BBCF Greene County Community Associates collect and ship water donations to Jackson

Shown Darlene Robinson, BBCF Board President, Community Assoicates Mollie Rowe, Miriam Leftwich, Geraldine Walton and John Zippert.
Volunteers load truck with water
L to R: Employee of Stay N On the Move Trucking Co. Amos Dewayne Cameron, his Dad Daniel Gill UHaul Driver and Rev. Wendell H. Paris of Jackson, MS, upon arrival in Jackson.

Submitted by Miriam Leftwich

Cities across the county had been collecting water donations since the beginning of September, after the clean water crisis broke out in Jackson, MS. The Greene County Community Associates, of the Black Belt Community Foundation, took the lead in Eutaw, Alabama to help our neighbors in Jackson get bottled water. We knew that we needed to help out however we could.
Special thanks to our Mayor Latasha Johnson, who allowed the trailer to be parked on the premises of the Robert H. Young Community Center which was also the collection site.
Stay N On the Move Trucking, LLC allowed use of a trailer and transported the collected bottled water to Jackson, Mississippi. Donations poured in from the beginning of the Water Drive up until minutes prior to departure.
I am so grateful to this community, to all of the Pastors and the church families who took part in this drive, and to the Pastors and Deacons that helped to load and unload water from various destinations, to all of the Greek Letter organizations, Volunteer Fire Departments, Masonic and Eastern Star Lodges, Greene County High School Principal, students, and staff, Flowers Bakery, Tishabee Senior Citizens, Eutaw Housing Authority, Greene County Retired Educators Association, McInnis Mortuary, Greene County Ushers Alliance, Commissioner Allen Turner, Jr., Black Belt Law. All of the support that you showed was absolutely great.
There were approximately 38 organizations and 45 families that represented by showing up and donating numerous cases of water. Donations poured in from as far as California. We even had donations shipped via FED EX. Hale, Sumter, Choctaw, and Tuscaloosa counties also contributed. All of the love that your residents showed us will never be forgotten.
Approximately 325,000 bottles of water were collected. We are forever thankful to each and every one of you. We collected enough water to fill the trailer and had to get a second vehicle for the excess water. To our Sheriff and his staff, we tip our hats to you for such a wonderful sendoff. The Sheriff escorted the trucks from the Community Center to the Boligee exit.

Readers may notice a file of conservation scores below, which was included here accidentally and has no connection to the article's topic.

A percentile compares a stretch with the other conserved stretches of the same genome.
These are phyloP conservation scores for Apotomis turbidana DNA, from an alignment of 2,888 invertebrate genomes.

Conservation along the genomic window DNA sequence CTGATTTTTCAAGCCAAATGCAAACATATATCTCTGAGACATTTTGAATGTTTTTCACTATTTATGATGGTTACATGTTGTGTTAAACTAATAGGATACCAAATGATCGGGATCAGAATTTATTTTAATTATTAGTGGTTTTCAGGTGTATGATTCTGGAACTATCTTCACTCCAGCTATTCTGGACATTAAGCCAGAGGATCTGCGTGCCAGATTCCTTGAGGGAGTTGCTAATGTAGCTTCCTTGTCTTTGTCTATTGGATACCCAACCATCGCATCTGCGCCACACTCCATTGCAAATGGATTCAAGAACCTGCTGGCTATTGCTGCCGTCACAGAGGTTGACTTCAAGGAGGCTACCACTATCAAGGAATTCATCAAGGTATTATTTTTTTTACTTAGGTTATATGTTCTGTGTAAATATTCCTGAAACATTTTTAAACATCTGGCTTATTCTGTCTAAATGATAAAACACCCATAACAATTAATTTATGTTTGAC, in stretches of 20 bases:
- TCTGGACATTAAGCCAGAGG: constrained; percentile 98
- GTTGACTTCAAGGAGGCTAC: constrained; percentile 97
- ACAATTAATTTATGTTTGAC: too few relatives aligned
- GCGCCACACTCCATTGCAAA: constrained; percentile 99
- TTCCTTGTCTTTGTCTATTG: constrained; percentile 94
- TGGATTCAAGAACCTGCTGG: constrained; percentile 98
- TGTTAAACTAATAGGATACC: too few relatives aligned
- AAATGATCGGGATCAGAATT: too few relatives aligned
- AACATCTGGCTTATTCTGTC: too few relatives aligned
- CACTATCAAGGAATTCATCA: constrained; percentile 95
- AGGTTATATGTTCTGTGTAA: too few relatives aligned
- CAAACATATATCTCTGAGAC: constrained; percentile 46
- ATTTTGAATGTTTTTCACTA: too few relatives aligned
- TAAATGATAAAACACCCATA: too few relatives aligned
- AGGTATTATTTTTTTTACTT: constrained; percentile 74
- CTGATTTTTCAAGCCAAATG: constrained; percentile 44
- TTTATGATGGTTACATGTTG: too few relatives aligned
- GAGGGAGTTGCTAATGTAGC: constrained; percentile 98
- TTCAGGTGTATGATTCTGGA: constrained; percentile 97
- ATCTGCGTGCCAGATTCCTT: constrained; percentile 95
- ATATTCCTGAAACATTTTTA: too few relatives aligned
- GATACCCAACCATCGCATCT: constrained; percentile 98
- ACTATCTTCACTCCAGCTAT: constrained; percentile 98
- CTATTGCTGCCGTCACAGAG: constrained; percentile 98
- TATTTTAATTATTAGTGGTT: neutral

The drivers had a safe trip; water was delivered and those on the receiving end were grateful to have it and expressed their appreciation for a job well done.

County Commission holds call meeting to approve additional monies to essential workers

The Greene County Commission met in a called meeting Wednesday June 22, 2022 and approved a schedule for additional payments to essential county employees. Each full time county employees will receive a total of $2,400; part time employees will receive $1,200 and temporary workers will receive $250. The commission will disburse 50% of the respective payments to employees on June 29, 2022 and the second half on December 16, 2022.
The resources for the essential workers payments are from the American Rescue Act Funds allocated to the county. The Greene County Commission received approximately $787,000 in May of 2021 and another allocation of approximately $787,000 one year later in 2022.
The county commissioners, as elected officials, are not eligible to receive American Rescue Act Funds.
In other business, Commission Chairperson, Allen Turner, Jr., explained the agenda item which was to consider the USDA Rural Development Wastewater Grant. According to Turner, Alabama State Senator Bobby Singleton will be announcing soon a $120 million grant for the Black Belt Region for wastewater treatment projects. Turner noted that for Greene County to be eligible, the commission needed to take action to participate. “ Our action today does not guarantee that Greene County will be selected to receive some of these resources, but if we do not vote to participate, we definitely will not be considered,” he stated.